And while the targeted number apparently belonged to Sprint, the warrant application notes that all service providers in the area will be asked to turn over a large amount of subscriber information.
[D]irecting AT&T, T-Mobile U.S.A., Inc., Verizon Wireless, Metro PCS, Sprint-Nextel and any and all other providers of electronic communication service (hereinafter the “Service Providers”) to furnish expeditiously real-time location information concerning the Target Facility (including all cell site location information but not including GPS, E-911, or other precise location information) and, not later than five business days after receipt of a request from the Federal Bureau of Investigation, all information about subscriber identity, including the name, address, local and long distance telephone connection records, length of service (including start date) and types of service utilized, telephone or instrument number or other subscriber number or identity, and means and source of payment for such service (including any credit card or bank account number), for all subscribers to all telephone numbers, published and nonpublished, derived from the pen register and trap and trace device during the 60-day period in which the court order is in effect…
This request seems to run contrary to what’s asserted earlier in the warrant application, in reference to the Stingray device itself.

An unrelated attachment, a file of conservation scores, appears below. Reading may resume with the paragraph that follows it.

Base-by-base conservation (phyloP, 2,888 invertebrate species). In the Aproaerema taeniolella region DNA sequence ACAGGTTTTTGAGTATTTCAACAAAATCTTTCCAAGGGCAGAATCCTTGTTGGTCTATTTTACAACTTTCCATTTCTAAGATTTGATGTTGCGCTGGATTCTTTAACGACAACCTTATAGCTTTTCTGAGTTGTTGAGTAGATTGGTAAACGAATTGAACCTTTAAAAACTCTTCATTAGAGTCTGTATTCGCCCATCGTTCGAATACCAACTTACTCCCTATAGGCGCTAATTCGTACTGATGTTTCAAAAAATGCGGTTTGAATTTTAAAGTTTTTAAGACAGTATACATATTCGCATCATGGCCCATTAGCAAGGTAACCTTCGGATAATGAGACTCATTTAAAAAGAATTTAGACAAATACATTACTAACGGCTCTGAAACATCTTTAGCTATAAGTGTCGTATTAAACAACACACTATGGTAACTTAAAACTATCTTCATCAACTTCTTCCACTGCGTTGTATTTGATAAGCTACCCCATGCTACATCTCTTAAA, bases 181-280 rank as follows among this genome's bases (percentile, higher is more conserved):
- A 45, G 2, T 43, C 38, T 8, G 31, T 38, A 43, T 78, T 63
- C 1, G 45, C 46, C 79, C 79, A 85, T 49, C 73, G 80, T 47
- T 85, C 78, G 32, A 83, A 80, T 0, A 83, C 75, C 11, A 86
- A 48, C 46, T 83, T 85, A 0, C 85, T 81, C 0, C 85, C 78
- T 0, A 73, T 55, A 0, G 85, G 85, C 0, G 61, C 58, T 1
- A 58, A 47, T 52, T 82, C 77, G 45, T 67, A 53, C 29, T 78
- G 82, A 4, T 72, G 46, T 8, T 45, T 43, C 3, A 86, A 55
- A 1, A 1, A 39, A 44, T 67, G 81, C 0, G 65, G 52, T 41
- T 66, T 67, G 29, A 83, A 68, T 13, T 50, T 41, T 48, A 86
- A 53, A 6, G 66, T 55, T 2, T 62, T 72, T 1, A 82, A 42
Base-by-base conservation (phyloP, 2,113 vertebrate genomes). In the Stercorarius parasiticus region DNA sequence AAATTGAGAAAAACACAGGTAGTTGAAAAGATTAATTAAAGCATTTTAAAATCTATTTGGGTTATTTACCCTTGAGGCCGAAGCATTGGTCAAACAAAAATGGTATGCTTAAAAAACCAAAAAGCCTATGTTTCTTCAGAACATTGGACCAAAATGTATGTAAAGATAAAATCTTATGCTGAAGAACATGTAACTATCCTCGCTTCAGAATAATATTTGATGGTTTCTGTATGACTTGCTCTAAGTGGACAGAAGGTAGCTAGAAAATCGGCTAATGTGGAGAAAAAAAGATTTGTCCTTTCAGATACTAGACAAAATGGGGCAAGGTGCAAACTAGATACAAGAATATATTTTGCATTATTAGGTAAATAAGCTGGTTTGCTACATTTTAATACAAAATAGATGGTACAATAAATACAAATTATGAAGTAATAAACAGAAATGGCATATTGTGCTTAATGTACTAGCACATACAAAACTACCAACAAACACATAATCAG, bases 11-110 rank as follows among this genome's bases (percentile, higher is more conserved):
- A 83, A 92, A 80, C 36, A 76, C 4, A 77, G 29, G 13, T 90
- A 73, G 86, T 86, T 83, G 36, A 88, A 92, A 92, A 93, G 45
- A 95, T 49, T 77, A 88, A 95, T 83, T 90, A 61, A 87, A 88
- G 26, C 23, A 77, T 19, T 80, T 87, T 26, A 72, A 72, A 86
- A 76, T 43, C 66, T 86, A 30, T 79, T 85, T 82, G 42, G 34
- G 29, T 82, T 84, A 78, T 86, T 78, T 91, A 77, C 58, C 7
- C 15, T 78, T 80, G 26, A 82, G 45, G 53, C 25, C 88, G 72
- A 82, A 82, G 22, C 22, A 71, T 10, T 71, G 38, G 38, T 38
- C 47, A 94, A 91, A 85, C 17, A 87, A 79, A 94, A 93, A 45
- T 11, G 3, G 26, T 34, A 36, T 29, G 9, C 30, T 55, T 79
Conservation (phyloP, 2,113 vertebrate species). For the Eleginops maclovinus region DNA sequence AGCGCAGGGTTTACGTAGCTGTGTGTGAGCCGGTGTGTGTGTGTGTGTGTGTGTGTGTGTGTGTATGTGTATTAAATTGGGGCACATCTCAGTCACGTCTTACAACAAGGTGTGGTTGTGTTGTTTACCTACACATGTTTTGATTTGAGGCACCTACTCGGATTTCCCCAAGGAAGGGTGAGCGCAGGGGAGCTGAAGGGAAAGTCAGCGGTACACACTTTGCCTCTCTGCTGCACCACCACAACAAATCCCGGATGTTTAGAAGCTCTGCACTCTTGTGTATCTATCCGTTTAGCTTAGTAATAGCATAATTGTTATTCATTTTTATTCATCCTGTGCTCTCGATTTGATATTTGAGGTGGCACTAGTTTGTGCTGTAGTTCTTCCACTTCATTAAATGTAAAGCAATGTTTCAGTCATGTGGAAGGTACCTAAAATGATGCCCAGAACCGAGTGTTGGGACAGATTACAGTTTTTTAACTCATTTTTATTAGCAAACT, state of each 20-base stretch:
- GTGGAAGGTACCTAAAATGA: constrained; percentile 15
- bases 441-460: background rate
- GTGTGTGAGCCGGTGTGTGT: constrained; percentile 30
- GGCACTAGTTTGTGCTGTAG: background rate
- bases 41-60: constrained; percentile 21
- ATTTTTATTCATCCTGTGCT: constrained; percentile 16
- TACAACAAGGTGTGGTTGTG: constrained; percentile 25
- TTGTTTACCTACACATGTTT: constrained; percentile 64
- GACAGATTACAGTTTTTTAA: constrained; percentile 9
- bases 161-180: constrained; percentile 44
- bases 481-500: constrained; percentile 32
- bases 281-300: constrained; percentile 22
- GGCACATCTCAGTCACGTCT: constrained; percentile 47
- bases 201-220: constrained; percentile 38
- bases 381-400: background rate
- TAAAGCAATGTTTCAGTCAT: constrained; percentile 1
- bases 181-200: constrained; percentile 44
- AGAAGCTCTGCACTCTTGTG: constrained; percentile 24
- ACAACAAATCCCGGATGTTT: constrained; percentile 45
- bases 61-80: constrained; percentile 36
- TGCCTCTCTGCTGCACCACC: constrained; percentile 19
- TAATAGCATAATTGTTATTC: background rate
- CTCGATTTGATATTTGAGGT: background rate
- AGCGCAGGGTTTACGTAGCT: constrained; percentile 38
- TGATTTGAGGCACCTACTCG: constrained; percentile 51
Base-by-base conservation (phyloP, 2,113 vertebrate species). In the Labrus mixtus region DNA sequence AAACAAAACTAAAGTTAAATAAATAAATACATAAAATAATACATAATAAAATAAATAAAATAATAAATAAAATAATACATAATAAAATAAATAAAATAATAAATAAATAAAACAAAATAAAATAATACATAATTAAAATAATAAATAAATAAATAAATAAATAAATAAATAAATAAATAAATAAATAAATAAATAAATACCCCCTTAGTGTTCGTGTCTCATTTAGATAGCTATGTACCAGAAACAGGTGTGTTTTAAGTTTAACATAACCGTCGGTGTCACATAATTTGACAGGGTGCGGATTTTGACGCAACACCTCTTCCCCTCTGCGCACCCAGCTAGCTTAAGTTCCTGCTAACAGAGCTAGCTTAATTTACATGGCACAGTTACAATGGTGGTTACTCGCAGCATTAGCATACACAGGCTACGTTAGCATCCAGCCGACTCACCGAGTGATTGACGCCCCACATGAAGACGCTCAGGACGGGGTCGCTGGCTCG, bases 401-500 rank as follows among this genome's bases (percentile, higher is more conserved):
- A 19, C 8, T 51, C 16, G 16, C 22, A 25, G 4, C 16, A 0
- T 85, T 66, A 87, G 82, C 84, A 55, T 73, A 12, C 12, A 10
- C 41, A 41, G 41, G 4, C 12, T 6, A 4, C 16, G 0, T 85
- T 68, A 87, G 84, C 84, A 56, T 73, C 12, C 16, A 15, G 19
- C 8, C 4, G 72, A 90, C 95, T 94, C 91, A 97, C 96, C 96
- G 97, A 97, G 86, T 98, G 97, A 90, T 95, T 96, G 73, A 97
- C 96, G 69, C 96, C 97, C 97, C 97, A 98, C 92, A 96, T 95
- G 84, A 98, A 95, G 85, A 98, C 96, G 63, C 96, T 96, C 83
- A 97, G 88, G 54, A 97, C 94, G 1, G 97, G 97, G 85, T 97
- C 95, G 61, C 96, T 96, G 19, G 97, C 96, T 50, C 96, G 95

In order to achieve the investigative objective (i.e., determining the general location of the Target Facility) in a manner that is the least intrusive, data incidentally acquired from phones other than the Target Facility shall not be recorded and/or retained beyond its use to identify or locate the Target Facility.
It appears there is a “catch-and-release” policy when it comes to Stingray devices, but the FBI’s data request to every cell phone service provider in the area contains no such assurances about minimization. Additionally, the request for data on “all subscribers to all telephone numbers” covers a 60-day period, while the use of the tower spoofer is limited to two weeks.
So, not only did the FBI potentially disrupt cell service while searching for the robbery suspects, it also collected a massive amount of data on every subscriber whose phone happened to connect with its fake tower. It’s not really “catch-and-release” if additional call/location data on unrelated subscribers is obtained from from other providers. This broad request was granted without question or additional stipulations by the magistrate judge — the only limitation applied (in a handwritten addition, no less) being that the FBI would not be able to use the device “in any private place or when they have reason to believe the Target Facility is in a private place.” (This falls in line with the FBI’s “warrant requirement,” which is written in a way that ensures the FBI will never have to seek a warrant for Stingray use.)
The FBI, along with other law enforcement agencies, has refused to answer questions about the disruptive side effects of Stingray device usage. With the unsealing of this document, their silence no longer matters. These agencies are well aware of these devices’ capabilities — something they’re clearly not comfortable discussing. The excuses deployed routinely involve “law enforcement means and methods” and claims about “compromising current and future investigations,” but with more heat being applied by the nation’s legislators, this code of silence may finally be broken. The use of these devices — despite being fully aware that critical communications may be at least temporarily prevented — sends a continual implicit message to the public: your safety and well-being is subject to law enforcement’s needs and wants.